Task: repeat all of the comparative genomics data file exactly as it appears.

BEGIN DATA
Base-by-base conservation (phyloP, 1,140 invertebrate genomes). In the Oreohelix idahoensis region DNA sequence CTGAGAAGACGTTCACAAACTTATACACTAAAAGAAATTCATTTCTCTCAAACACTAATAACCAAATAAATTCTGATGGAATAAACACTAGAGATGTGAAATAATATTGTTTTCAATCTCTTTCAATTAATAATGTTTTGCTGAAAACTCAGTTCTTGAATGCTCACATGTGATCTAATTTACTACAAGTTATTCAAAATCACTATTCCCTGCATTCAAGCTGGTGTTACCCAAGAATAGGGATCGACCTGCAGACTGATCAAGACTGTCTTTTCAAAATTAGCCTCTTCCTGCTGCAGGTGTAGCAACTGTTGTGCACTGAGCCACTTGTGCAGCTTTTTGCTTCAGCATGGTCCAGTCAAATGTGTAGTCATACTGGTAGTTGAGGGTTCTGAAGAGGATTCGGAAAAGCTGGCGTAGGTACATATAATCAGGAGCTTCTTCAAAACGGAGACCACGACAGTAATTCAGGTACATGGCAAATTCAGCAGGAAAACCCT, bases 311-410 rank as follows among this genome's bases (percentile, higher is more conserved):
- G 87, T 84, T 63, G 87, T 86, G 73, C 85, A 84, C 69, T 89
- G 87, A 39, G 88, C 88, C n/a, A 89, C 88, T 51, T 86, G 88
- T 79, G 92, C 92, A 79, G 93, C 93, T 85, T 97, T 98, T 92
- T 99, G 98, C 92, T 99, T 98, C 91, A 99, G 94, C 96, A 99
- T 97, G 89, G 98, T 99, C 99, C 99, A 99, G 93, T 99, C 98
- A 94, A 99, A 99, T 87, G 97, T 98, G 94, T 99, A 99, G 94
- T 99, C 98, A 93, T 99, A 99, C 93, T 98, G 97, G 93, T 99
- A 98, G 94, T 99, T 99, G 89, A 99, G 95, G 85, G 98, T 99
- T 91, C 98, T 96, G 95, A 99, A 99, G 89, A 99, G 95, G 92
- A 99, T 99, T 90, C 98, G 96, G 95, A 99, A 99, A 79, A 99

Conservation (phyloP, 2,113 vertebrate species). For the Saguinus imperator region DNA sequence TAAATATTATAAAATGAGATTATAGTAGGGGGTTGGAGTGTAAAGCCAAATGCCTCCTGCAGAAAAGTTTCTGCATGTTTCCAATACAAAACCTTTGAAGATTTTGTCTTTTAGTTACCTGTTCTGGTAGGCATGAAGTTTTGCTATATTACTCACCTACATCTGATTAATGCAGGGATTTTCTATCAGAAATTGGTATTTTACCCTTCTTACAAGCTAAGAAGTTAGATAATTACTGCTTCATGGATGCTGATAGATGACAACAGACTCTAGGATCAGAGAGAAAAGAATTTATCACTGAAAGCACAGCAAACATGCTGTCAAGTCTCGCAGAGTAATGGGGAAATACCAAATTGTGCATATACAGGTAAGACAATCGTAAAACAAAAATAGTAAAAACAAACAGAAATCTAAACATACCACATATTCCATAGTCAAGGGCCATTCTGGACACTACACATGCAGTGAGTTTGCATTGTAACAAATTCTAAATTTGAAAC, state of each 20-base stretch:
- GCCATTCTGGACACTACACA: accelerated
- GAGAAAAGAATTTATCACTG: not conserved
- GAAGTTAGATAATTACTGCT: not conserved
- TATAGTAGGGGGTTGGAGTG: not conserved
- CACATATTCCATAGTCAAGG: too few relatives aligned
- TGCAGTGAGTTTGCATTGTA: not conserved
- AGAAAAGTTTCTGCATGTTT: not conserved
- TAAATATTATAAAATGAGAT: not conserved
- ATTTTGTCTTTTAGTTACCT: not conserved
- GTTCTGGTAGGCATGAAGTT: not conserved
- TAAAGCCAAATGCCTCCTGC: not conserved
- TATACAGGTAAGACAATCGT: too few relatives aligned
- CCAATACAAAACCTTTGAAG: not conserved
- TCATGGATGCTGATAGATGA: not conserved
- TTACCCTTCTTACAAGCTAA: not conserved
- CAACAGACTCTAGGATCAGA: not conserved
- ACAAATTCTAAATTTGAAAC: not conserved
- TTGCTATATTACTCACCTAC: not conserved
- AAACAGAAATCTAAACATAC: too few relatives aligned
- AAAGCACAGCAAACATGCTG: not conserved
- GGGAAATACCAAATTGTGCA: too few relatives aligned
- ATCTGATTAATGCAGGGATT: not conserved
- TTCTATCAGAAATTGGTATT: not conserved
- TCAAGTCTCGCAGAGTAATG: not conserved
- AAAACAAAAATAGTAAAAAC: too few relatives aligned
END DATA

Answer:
Base-by-base conservation (phyloP, 1,140 invertebrate genomes). In the Oreohelix idahoensis region DNA sequence CTGAGAAGACGTTCACAAACTTATACACTAAAAGAAATTCATTTCTCTCAAACACTAATAACCAAATAAATTCTGATGGAATAAACACTAGAGATGTGAAATAATATTGTTTTCAATCTCTTTCAATTAATAATGTTTTGCTGAAAACTCAGTTCTTGAATGCTCACATGTGATCTAATTTACTACAAGTTATTCAAAATCACTATTCCCTGCATTCAAGCTGGTGTTACCCAAGAATAGGGATCGACCTGCAGACTGATCAAGACTGTCTTTTCAAAATTAGCCTCTTCCTGCTGCAGGTGTAGCAACTGTTGTGCACTGAGCCACTTGTGCAGCTTTTTGCTTCAGCATGGTCCAGTCAAATGTGTAGTCATACTGGTAGTTGAGGGTTCTGAAGAGGATTCGGAAAAGCTGGCGTAGGTACATATAATCAGGAGCTTCTTCAAAACGGAGACCACGACAGTAATTCAGGTACATGGCAAATTCAGCAGGAAAACCCT, bases 311-410 rank as follows among this genome's bases (percentile, higher is more conserved):
- G 87, T 84, T 63, G 87, T 86, G 73, C 85, A 84, C 69, T 89
- G 87, A 39, G 88, C 88, C n/a, A 89, C 88, T 51, T 86, G 88
- T 79, G 92, C 92, A 79, G 93, C 93, T 85, T 97, T 98, T 92
- T 99, G 98, C 92, T 99, T 98, C 91, A 99, G 94, C 96, A 99
- T 97, G 89, G 98, T 99, C 99, C 99, A 99, G 93, T 99, C 98
- A 94, A 99, A 99, T 87, G 97, T 98, G 94, T 99, A 99, G 94
- T 99, C 98, A 93, T 99, A 99, C 93, T 98, G 97, G 93, T 99
- A 98, G 94, T 99, T 99, G 89, A 99, G 95, G 85, G 98, T 99
- T 91, C 98, T 96, G 95, A 99, A 99, G 89, A 99, G 95, G 92
- A 99, T 99, T 90, C 98, G 96, G 95, A 99, A 99, A 79, A 99

Conservation (phyloP, 2,113 vertebrate species). For the Saguinus imperator region DNA sequence TAAATATTATAAAATGAGATTATAGTAGGGGGTTGGAGTGTAAAGCCAAATGCCTCCTGCAGAAAAGTTTCTGCATGTTTCCAATACAAAACCTTTGAAGATTTTGTCTTTTAGTTACCTGTTCTGGTAGGCATGAAGTTTTGCTATATTACTCACCTACATCTGATTAATGCAGGGATTTTCTATCAGAAATTGGTATTTTACCCTTCTTACAAGCTAAGAAGTTAGATAATTACTGCTTCATGGATGCTGATAGATGACAACAGACTCTAGGATCAGAGAGAAAAGAATTTATCACTGAAAGCACAGCAAACATGCTGTCAAGTCTCGCAGAGTAATGGGGAAATACCAAATTGTGCATATACAGGTAAGACAATCGTAAAACAAAAATAGTAAAAACAAACAGAAATCTAAACATACCACATATTCCATAGTCAAGGGCCATTCTGGACACTACACATGCAGTGAGTTTGCATTGTAACAAATTCTAAATTTGAAAC, state of each 20-base stretch:
- GCCATTCTGGACACTACACA: accelerated
- GAGAAAAGAATTTATCACTG: not conserved
- GAAGTTAGATAATTACTGCT: not conserved
- TATAGTAGGGGGTTGGAGTG: not conserved
- CACATATTCCATAGTCAAGG: too few relatives aligned
- TGCAGTGAGTTTGCATTGTA: not conserved
- AGAAAAGTTTCTGCATGTTT: not conserved
- TAAATATTATAAAATGAGAT: not conserved
- ATTTTGTCTTTTAGTTACCT: not conserved
- GTTCTGGTAGGCATGAAGTT: not conserved
- TAAAGCCAAATGCCTCCTGC: not conserved
- TATACAGGTAAGACAATCGT: too few relatives aligned
- CCAATACAAAACCTTTGAAG: not conserved
- TCATGGATGCTGATAGATGA: not conserved
- TTACCCTTCTTACAAGCTAA: not conserved
- CAACAGACTCTAGGATCAGA: not conserved
- ACAAATTCTAAATTTGAAAC: not conserved
- TTGCTATATTACTCACCTAC: not conserved
- AAACAGAAATCTAAACATAC: too few relatives aligned
- AAAGCACAGCAAACATGCTG: not conserved
- GGGAAATACCAAATTGTGCA: too few relatives aligned
- ATCTGATTAATGCAGGGATT: not conserved
- TTCTATCAGAAATTGGTATT: not conserved
- TCAAGTCTCGCAGAGTAATG: not conserved
- AAAACAAAAATAGTAAAAAC: too few relatives aligned